Considering the consistent increase in substrate oxidation by breast cancer cells following adipocyte co-culture, we investigated the potential role of altered mitochondrial function in these cells. Carnitine palmitoyltransferase I (CPT1) is the rate-limiting enzyme in mitochondrial fatty acid oxidation, mediating fatty acid entry into the mitochondria [38]. As such, we assessed CPT1 protein expression across a panel of breast cancer cell lines representing the main molecular sub-types and observed significantly higher expression in luminal breast cancer cell lines compared to those of the basal sub-type (Fig. 4a). Consistent with this expression pattern, basal fatty acid oxidation rate is significantly higher in MCF-7 cells compared to MDA-MB-231 cells (Fig. 4b). Increasing fatty acid availability, via the addition of oleate to growth media, further enhanced fatty acid oxidation by MCF-7 cells but not MDA-MB-231 cells (Fig. 4b). This increased oxidation rate in the presence of increased oleate availability was accompanied by a marked increase in CPT1A expression in MCF-7 cells, whereas only a modest increase was observed in MDA-MB-231 cells, which have relatively lower basal CPT1A expression (Fig. 4c, d). Interestingly, analysis of 594 TCGA ER+ breast cancer samples showed CPT1A amplification and/or mRNA upregulation in 20% (117/594) of the ER+ breast cancer samples (Fig. 4e). Expression (log2) of CPT1A was significantly higher in the altered group (11.93 ± 0.97), compared to the unaltered group (10.76 ± 0.62; P = 1.75e−24). Analysis of overall survival in these 117 cases showed a significant decrease in overall survival in patients with increased CPT1A expression (P = 0.0439; Fig. 4f). By comparison, CPT1A expression was only upregulated in ~2% (2/107) basal-like breast cancer samples in the TCGA dataset, and showed lower overall expression in the 105 unaltered cases compared to ER+ samples (9.99 ± 0.80), similar to the expression levels seen in breast cancer cell lines (Fig. 4a).
https://static-content.springer.com/image/art%3A10.1186%2Fs40170-016-0163-7/MediaObjects/40170_2016_163_Fig4_HTML.gif
Fig. 4

MCF-7 cells have greater CPT1 protein levels and fatty acid oxidation rates compared to MDA-MB-231 cells, and these are increased high lipid environments. a CPT1A expression in a range of normal, luminal, and basal breast cancer cell lines. b [1-14C]-palmitate oxidation, c representative immunoblots of three independent experiments, and d densitometric quantitation of CPT1A protein levels in MCF-7 and MDA-MB-231 cells in the basal state and after 24 h culture in 0.3 mM oleate. e Oncoprint output showing frequency of CPT1A alteration in a TCGA cohort of ER+ breast cancer (n = 594) (red rectangle, amplification; light red rectangle, mRNA upregulation; black rectangle, truncated mutation; green rectangle, missense mutation; gray rectangle, unaltered). f Overall survival among ER+ breast carcinoma TCGA cases based on CPT1A alterations. g Representative immunoblots of CPT1A and protein subunits in the mitochondrial complexes (complex II-30 kDa, complex III-Core protein 2, complex IV-subunit 1, and complex V-alpha subunit) in MCF-7 and MDA-MB-231 cells co-cultured with or without lean or obese 3T3-L1 adipocytes (three independent experiments performed in duplicate). Data are presented as mean ± SEM. *P ≤ 0.05 by two-way ANOVA followed by Tukey’s multiple comparisons test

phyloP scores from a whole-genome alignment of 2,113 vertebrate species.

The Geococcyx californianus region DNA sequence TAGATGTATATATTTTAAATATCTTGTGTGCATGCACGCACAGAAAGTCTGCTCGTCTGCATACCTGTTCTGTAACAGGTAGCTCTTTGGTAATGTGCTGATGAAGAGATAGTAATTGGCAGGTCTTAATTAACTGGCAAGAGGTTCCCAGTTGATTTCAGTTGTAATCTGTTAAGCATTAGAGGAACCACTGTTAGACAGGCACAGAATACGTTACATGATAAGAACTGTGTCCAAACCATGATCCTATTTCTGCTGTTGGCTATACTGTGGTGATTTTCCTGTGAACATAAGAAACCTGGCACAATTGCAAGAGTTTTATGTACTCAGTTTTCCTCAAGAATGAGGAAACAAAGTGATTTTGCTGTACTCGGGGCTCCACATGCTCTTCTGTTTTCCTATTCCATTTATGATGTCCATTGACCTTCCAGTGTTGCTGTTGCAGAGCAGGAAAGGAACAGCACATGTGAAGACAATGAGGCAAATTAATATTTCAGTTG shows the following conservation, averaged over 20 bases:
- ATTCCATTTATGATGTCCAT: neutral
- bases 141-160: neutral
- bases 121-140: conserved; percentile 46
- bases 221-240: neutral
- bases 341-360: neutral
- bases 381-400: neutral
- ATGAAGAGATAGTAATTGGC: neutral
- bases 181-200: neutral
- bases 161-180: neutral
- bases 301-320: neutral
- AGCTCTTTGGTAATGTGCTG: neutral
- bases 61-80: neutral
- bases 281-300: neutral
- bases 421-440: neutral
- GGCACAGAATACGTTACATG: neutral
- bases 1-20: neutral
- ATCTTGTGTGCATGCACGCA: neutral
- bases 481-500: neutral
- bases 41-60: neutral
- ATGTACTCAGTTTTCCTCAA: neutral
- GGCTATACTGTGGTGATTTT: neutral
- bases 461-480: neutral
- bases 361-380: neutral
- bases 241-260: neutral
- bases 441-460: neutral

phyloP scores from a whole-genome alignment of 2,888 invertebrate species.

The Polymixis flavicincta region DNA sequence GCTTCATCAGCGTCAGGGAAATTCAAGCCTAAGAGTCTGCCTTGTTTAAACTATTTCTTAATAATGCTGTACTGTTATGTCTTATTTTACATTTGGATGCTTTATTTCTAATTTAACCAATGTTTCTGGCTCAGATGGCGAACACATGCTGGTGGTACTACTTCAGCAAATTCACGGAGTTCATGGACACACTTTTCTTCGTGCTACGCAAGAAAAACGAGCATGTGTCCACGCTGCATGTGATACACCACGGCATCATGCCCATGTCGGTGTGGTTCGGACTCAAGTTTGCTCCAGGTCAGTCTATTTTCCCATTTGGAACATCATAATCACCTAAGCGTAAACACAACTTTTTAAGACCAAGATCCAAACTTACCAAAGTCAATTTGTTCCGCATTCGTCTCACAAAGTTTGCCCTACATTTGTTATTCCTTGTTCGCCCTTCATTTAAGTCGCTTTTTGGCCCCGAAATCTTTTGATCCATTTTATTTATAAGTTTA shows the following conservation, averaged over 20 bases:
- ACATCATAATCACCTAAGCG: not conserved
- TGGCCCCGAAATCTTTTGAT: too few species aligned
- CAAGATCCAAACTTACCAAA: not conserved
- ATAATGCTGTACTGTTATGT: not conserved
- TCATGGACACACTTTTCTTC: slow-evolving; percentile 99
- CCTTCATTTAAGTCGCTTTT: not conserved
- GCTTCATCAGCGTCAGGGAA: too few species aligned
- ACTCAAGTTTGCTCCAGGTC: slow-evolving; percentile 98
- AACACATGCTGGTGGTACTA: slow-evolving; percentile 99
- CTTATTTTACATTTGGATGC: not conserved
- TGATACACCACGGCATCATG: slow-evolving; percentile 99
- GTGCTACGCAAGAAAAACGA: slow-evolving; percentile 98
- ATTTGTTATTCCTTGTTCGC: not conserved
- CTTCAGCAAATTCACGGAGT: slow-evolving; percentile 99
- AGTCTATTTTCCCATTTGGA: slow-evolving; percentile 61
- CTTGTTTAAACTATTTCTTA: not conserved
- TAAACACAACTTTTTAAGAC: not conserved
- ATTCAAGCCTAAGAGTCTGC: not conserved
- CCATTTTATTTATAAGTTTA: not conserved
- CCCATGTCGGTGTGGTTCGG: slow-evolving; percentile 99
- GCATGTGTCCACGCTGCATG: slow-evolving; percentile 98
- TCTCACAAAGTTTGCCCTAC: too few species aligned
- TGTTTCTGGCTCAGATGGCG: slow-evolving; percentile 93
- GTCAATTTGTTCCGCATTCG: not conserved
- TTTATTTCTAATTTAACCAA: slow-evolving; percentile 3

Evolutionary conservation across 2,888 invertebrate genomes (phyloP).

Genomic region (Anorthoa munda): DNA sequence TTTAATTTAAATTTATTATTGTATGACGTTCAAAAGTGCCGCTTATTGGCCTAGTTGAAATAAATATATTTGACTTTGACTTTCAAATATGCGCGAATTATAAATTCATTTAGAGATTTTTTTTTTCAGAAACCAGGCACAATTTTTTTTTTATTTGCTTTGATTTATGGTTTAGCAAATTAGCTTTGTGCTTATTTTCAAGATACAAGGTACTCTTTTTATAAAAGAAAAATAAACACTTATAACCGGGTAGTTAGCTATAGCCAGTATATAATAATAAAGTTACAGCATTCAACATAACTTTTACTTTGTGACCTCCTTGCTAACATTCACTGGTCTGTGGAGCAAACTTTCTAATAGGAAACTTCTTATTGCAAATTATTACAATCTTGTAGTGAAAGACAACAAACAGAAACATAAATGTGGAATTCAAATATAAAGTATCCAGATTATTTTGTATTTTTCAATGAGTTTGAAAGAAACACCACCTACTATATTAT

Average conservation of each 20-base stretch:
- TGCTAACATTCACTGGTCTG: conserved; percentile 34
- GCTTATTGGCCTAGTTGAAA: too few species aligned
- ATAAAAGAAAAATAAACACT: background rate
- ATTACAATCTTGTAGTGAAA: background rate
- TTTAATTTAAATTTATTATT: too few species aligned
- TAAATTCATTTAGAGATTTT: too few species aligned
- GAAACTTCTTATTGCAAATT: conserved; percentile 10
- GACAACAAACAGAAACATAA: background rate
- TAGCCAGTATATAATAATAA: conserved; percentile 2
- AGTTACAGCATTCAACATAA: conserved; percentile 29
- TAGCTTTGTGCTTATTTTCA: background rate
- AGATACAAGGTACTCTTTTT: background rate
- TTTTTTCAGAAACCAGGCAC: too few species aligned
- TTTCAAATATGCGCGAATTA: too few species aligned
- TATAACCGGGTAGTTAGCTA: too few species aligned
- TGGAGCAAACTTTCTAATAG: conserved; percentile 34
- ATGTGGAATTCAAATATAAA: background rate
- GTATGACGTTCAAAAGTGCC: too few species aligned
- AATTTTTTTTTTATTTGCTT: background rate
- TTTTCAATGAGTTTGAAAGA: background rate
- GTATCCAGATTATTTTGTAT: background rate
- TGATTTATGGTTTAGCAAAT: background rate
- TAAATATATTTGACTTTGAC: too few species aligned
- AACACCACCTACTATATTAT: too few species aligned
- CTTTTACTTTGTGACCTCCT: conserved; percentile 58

Next, we extended these studies to assess the molecular changes in mitochondrial protein expression following co-culture with lean and obese adipocytes. CPT1A protein levels were increased in MCF-7 cells, but not MDA-MB-231, following co-culture with obese adipocytes compared with lean adipocytes (Fig. 4g). These data suggest that the increased fatty acid oxidation capacity in breast cancer cells stimulated by adipocyte co-culture is partly determined by CPT1A protein levels, consistent with the established role of CPT1 as the rate-limiting step in fatty acid oxidation [38]. We also observed increased expression of mitochondrial electron transport chain complex subunits in breast cancer cells following adipocyte co-culture, and this effect was further enhanced by co-culture with obese adipocytes (Fig. 4g). This observation may in part explain the observed increases in substrate oxidation in these cells following co-culture with adipocytes (Figs. 2 and 3).

Adipocytes enhance breast cancer cells proliferation and migration

Several studies have shown the role of endocrine and paracrine signaling mechanisms in driving adipocyte-cancer cell crosstalk [9, 12, 13]. We next sought to address the possibility that adipocyte-derived fatty acids could act as a metabolic stimulus on breast cancer cell proliferation and migration in vitro. Co-culture with lean 3T3-L1 adipocytes increased proliferation of MDA-MB-231 cells (Fig. 5a), and this was enhanced by the presence of obese adipocytes (Fig. 5a). Similar effects were observed on MDA-MB-231 cell proliferation using a complimentary conditioned media model, as reflected by increased cell confluency determined by MTT (Fig. 2b) and IncuCyte (Fig. 5c).
https://static-content.springer.com/image/art%3A10.1186%2Fs40170-016-0163-7/MediaObjects/40170_2016_163_Fig5_HTML.gif
Fig. 5